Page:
Product developers: Fall in love with the problem, not the solution

Two weeks out from Fieldays, and the Locus team is preparing for another great three days in the Innovation Lab. Every year we see a huge number of farming innovations, some on a fast track to success and others slightly missing the mark.


Many “farm shed innovators” arrive at Fieldays with their idea already well along the development process, and soon find themselves trying to fit their product into a market that may have little demand for it. These products are often dreamed-up to solve a particular problem from an individual’s perspective. It’s easy to lose sight of the bigger picture and whether a product is tackling a problem worth solving for a large number of people.

So how do we bridge the gap from an idea to a solution with mass appeal?

User research has the potential to be fast, effective, and drive the kind of insight that can be impossible to discover through surveys, big data or other quantitative research methods. Data-driven insight has its place, but if you aren’t out there observing, talking and collaborating with your end users, you miss a huge part of the puzzle.

Talk to anyone involved in design research, and they will tell you the same thing – clearly defining and understanding the problem you are trying to solve must be your first step before jumping into any design phase. We’ve come to use the phrase “fall in love with the problem, not the product” regularly in the studio. Ensuring you love the problem more than any solution will give you the best chance of creating a product that answers the needs of your users and stakeholders.

The easiest way to get to grips with the issues people face is to get into the field and immerse yourself in the context they live and work in. Asking what people want is never the goal because it encourages people to jump to conclusions and limits your opportunity to innovate. Rather, the aim is to gain empathy and understand their environment and point of view.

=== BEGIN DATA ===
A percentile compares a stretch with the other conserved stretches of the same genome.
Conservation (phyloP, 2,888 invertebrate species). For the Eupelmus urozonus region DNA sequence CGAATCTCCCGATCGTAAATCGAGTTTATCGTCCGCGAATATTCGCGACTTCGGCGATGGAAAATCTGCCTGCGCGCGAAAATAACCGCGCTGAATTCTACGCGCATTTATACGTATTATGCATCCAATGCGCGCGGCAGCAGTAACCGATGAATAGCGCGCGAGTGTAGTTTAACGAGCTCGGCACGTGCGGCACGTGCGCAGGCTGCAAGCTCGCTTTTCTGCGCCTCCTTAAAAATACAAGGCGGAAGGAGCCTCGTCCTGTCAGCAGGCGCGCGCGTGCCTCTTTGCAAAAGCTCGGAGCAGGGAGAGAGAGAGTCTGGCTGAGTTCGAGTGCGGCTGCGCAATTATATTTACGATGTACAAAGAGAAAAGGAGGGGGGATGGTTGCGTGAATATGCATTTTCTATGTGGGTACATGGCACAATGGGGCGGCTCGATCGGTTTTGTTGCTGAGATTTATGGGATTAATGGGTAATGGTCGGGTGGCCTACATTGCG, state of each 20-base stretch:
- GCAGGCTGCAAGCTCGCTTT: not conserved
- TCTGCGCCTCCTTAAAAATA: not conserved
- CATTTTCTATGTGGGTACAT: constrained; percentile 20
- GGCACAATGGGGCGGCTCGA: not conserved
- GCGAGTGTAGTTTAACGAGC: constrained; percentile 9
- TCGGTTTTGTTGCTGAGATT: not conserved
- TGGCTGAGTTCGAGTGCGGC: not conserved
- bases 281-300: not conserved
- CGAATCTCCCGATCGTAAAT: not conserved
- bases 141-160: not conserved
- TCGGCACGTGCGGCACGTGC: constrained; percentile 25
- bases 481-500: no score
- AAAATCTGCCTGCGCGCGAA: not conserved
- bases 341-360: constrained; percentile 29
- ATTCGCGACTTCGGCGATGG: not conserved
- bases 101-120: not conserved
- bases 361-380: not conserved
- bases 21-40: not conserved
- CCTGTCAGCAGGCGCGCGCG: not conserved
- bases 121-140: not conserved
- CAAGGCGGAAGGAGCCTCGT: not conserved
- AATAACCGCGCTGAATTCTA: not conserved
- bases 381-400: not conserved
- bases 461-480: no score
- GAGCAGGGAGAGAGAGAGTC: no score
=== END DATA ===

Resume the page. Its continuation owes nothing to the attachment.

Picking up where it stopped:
Understanding what drives decision making, what motivates and frustrates them, their needs, their goals and to observe their processes and workflow. This all helps to ensure we design from a position of understanding. Farmers especially are highly emotive people, with a unique set of behaviors and are deeply connected to their land and livestock. The better we understand them, the better we can design for them.

User research also helps us to understand the broader landscape to which a potential new product may enter.  Talking to people can give you insights into the products they use and why they use them. For example: How they buy equipment, what are the leading products and brands, what’s the compliance landscape like etc. You are able to hear stories directly from them, and this is extremely powerful in building a brand and product that speaks to their core values.

Every farm and farmer are different, with a unique set of challenges and point of view. Getting out into the field is a great quick and easy, and a necessary learning method before jumping into the design phase. It builds understanding, justifies design decisions and ensures you are spending your time and money designing for real needs. Don’t be afraid of what you might find, just get out there and talk to people! Our “Generating Insights” resource is good place to start if you want to get the best out of understanding your (new) users.

Ultimately, everyone’s goal is the same: to create a successful product that people love to use. Understanding that people are at the centre of that goal gives us the best chance to make that a reality.

Want to read more on creativity, design, product development and innovation? Go to our Six Lenses Blog.



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